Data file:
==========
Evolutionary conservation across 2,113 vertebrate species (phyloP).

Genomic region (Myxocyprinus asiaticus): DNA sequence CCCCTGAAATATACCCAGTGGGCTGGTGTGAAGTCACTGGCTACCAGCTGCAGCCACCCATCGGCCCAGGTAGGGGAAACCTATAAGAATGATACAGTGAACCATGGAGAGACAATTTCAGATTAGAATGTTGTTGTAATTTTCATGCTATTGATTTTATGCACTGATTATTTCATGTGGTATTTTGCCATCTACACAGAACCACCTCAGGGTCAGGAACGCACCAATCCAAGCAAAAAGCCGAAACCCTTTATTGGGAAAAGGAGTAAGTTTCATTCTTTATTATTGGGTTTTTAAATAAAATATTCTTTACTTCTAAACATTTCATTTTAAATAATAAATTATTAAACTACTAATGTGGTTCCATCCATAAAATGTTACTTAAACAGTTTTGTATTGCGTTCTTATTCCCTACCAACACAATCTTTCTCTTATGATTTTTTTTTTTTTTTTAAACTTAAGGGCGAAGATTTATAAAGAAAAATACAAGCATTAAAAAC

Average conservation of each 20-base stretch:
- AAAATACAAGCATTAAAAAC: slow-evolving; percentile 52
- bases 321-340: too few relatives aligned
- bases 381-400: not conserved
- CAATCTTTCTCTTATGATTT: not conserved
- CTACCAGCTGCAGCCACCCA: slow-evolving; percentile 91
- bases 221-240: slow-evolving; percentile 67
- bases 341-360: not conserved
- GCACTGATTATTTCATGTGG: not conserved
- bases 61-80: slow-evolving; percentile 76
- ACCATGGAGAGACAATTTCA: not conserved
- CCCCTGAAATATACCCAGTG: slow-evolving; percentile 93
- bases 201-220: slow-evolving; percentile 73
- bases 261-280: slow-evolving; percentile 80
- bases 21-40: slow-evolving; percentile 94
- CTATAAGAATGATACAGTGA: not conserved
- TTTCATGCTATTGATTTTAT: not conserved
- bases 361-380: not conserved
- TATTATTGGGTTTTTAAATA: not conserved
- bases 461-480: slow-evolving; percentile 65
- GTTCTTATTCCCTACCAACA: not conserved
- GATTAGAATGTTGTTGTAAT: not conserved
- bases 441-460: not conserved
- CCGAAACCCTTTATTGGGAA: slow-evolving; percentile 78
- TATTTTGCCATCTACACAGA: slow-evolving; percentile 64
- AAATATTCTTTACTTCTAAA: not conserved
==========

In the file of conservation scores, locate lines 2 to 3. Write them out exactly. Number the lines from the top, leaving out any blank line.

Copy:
Genomic region (Myxocyprinus asiaticus): DNA sequence CCCCTGAAATATACCCAGTGGGCTGGTGTGAAGTCACTGGCTACCAGCTGCAGCCACCCATCGGCCCAGGTAGGGGAAACCTATAAGAATGATACAGTGAACCATGGAGAGACAATTTCAGATTAGAATGTTGTTGTAATTTTCATGCTATTGATTTTATGCACTGATTATTTCATGTGGTATTTTGCCATCTACACAGAACCACCTCAGGGTCAGGAACGCACCAATCCAAGCAAAAAGCCGAAACCCTTTATTGGGAAAAGGAGTAAGTTTCATTCTTTATTATTGGGTTTTTAAATAAAATATTCTTTACTTCTAAACATTTCATTTTAAATAATAAATTATTAAACTACTAATGTGGTTCCATCCATAAAATGTTACTTAAACAGTTTTGTATTGCGTTCTTATTCCCTACCAACACAATCTTTCTCTTATGATTTTTTTTTTTTTTTTAAACTTAAGGGCGAAGATTTATAAAGAAAAATACAAGCATTAAAAAC

Average conservation of each 20-base stretch: